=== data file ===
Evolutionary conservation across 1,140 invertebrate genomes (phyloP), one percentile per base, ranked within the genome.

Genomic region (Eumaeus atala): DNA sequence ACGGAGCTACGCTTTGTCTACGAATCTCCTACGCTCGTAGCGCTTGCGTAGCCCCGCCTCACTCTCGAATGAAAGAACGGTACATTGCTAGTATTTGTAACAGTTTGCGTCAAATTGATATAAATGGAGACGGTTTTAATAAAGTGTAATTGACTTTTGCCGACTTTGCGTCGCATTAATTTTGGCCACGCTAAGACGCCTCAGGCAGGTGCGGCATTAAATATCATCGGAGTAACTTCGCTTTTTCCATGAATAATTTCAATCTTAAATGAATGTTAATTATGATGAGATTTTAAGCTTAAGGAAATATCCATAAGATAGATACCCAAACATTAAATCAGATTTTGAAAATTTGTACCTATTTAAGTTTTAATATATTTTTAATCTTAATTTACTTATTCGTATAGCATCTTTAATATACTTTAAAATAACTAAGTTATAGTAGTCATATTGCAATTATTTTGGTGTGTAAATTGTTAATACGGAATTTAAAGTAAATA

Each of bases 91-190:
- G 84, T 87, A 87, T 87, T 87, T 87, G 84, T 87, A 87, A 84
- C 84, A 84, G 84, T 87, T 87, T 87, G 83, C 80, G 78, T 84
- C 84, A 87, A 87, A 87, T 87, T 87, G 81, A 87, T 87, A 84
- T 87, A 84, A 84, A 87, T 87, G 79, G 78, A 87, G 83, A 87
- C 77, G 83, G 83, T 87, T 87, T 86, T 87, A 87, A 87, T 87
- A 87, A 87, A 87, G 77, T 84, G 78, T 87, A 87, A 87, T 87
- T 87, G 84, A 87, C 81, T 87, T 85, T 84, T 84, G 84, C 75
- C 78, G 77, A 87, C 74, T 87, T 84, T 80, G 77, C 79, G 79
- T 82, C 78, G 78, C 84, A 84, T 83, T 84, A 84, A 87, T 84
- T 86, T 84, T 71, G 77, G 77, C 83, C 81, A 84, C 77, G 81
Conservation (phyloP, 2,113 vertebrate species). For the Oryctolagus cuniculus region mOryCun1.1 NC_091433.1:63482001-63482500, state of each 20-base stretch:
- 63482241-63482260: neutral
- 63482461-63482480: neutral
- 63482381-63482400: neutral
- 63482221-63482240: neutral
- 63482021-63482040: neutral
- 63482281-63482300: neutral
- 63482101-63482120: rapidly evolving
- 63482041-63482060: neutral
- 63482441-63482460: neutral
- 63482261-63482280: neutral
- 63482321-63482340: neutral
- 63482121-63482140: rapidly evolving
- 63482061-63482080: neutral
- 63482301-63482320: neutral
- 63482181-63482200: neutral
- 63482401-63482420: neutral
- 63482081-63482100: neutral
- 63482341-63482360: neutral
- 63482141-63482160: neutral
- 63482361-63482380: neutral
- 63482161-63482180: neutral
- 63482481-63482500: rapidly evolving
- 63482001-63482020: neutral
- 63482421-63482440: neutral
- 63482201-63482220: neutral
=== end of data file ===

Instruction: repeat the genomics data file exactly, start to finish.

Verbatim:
Evolutionary conservation across 1,140 invertebrate genomes (phyloP), one percentile per base, ranked within the genome.

Genomic region (Eumaeus atala): DNA sequence ACGGAGCTACGCTTTGTCTACGAATCTCCTACGCTCGTAGCGCTTGCGTAGCCCCGCCTCACTCTCGAATGAAAGAACGGTACATTGCTAGTATTTGTAACAGTTTGCGTCAAATTGATATAAATGGAGACGGTTTTAATAAAGTGTAATTGACTTTTGCCGACTTTGCGTCGCATTAATTTTGGCCACGCTAAGACGCCTCAGGCAGGTGCGGCATTAAATATCATCGGAGTAACTTCGCTTTTTCCATGAATAATTTCAATCTTAAATGAATGTTAATTATGATGAGATTTTAAGCTTAAGGAAATATCCATAAGATAGATACCCAAACATTAAATCAGATTTTGAAAATTTGTACCTATTTAAGTTTTAATATATTTTTAATCTTAATTTACTTATTCGTATAGCATCTTTAATATACTTTAAAATAACTAAGTTATAGTAGTCATATTGCAATTATTTTGGTGTGTAAATTGTTAATACGGAATTTAAAGTAAATA

Each of bases 91-190:
- G 84, T 87, A 87, T 87, T 87, T 87, G 84, T 87, A 87, A 84
- C 84, A 84, G 84, T 87, T 87, T 87, G 83, C 80, G 78, T 84
- C 84, A 87, A 87, A 87, T 87, T 87, G 81, A 87, T 87, A 84
- T 87, A 84, A 84, A 87, T 87, G 79, G 78, A 87, G 83, A 87
- C 77, G 83, G 83, T 87, T 87, T 86, T 87, A 87, A 87, T 87
- A 87, A 87, A 87, G 77, T 84, G 78, T 87, A 87, A 87, T 87
- T 87, G 84, A 87, C 81, T 87, T 85, T 84, T 84, G 84, C 75
- C 78, G 77, A 87, C 74, T 87, T 84, T 80, G 77, C 79, G 79
- T 82, C 78, G 78, C 84, A 84, T 83, T 84, A 84, A 87, T 84
- T 86, T 84, T 71, G 77, G 77, C 83, C 81, A 84, C 77, G 81
Conservation (phyloP, 2,113 vertebrate species). For the Oryctolagus cuniculus region mOryCun1.1 NC_091433.1:63482001-63482500, state of each 20-base stretch:
- 63482241-63482260: neutral
- 63482461-63482480: neutral
- 63482381-63482400: neutral
- 63482221-63482240: neutral
- 63482021-63482040: neutral
- 63482281-63482300: neutral
- 63482101-63482120: rapidly evolving
- 63482041-63482060: neutral
- 63482441-63482460: neutral
- 63482261-63482280: neutral
- 63482321-63482340: neutral
- 63482121-63482140: rapidly evolving
- 63482061-63482080: neutral
- 63482301-63482320: neutral
- 63482181-63482200: neutral
- 63482401-63482420: neutral
- 63482081-63482100: neutral
- 63482341-63482360: neutral
- 63482141-63482160: neutral
- 63482361-63482380: neutral
- 63482161-63482180: neutral
- 63482481-63482500: rapidly evolving
- 63482001-63482020: neutral
- 63482421-63482440: neutral
- 63482201-63482220: neutral